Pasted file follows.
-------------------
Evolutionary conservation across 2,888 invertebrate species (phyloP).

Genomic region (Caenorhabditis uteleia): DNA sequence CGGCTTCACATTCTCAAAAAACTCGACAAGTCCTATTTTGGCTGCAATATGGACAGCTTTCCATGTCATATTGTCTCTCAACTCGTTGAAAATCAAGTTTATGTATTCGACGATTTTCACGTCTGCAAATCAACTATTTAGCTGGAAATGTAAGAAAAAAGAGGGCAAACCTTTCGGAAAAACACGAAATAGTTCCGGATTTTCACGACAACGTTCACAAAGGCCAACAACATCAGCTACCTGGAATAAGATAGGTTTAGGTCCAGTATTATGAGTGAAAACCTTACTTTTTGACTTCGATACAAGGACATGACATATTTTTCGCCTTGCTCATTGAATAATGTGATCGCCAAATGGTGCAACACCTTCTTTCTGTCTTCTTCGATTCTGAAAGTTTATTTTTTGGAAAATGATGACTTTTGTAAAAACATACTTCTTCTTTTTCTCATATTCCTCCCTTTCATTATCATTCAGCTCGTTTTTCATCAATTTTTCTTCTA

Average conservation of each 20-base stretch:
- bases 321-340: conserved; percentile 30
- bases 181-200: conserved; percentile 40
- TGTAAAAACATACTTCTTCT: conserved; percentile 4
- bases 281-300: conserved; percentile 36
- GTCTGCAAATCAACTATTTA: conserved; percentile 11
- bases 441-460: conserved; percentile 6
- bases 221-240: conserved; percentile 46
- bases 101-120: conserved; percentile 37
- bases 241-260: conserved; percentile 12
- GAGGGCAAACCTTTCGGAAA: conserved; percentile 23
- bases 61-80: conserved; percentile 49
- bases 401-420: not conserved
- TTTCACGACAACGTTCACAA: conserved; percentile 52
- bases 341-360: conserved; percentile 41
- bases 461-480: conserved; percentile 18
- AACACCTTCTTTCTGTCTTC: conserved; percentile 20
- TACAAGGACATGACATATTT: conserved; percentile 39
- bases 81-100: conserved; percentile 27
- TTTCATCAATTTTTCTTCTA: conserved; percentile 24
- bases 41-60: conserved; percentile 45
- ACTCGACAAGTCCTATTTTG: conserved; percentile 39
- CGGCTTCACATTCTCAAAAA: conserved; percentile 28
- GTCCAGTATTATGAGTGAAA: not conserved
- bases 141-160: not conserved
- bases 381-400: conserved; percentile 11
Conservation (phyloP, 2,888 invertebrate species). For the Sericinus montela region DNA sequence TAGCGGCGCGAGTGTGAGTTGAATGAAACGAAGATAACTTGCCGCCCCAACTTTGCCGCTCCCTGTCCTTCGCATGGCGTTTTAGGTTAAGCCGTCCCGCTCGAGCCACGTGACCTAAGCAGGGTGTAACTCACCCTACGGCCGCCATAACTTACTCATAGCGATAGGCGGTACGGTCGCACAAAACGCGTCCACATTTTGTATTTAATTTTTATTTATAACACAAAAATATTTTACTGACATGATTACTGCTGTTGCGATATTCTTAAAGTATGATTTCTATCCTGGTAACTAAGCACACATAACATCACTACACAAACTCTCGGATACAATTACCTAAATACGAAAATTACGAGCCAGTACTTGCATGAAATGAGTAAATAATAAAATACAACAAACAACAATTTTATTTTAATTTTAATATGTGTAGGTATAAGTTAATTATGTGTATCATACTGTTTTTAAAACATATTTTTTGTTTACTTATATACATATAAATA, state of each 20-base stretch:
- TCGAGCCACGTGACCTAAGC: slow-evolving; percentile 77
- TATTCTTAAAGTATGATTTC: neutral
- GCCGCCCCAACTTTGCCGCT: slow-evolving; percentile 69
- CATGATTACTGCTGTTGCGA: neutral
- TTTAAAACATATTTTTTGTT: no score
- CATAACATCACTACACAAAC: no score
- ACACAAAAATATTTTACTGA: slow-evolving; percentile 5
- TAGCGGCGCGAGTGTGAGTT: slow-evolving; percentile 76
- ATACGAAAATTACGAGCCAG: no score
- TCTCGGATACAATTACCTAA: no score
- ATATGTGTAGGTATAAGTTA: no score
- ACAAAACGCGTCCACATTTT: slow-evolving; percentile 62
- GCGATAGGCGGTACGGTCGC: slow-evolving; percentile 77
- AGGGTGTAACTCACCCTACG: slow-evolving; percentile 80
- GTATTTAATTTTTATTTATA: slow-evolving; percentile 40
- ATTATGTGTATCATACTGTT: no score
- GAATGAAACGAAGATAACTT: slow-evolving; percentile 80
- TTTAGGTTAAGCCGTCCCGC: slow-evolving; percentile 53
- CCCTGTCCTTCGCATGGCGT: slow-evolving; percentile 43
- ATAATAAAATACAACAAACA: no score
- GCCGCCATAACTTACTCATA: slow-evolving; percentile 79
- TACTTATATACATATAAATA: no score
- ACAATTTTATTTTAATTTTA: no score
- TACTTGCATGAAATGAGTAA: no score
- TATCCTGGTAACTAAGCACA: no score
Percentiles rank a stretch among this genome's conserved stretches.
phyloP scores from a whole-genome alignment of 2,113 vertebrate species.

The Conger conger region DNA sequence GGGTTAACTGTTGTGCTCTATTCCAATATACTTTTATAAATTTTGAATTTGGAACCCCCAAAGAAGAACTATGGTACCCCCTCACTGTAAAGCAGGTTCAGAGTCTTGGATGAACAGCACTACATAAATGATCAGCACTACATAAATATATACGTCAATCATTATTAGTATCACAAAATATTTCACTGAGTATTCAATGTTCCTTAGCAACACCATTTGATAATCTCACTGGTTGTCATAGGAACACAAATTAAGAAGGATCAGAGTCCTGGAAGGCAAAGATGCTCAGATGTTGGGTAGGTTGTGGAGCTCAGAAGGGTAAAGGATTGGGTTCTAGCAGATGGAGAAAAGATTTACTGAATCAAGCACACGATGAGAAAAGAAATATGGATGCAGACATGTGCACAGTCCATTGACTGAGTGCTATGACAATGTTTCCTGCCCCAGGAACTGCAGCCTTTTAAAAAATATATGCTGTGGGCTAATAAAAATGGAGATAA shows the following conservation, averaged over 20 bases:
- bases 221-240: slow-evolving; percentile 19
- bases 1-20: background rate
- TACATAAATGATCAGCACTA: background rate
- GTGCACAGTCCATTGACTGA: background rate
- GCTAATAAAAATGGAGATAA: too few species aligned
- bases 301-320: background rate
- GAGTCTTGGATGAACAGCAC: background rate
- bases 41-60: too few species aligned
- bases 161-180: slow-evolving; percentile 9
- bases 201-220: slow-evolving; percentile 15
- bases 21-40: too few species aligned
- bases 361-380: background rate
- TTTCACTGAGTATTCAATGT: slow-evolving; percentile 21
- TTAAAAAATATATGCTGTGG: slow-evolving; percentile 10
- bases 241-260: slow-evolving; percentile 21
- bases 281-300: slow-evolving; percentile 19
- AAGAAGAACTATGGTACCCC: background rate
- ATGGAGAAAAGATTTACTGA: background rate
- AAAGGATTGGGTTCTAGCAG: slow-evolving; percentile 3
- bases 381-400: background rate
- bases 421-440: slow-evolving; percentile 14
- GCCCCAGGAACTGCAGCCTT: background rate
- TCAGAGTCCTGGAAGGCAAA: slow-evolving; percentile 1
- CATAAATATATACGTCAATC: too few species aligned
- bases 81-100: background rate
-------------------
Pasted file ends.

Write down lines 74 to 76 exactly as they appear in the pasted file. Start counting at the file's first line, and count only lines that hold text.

- AAGAAGAACTATGGTACCCC: background rate
- ATGGAGAAAAGATTTACTGA: background rate
- AAAGGATTGGGTTCTAGCAG: slow-evolving; percentile 3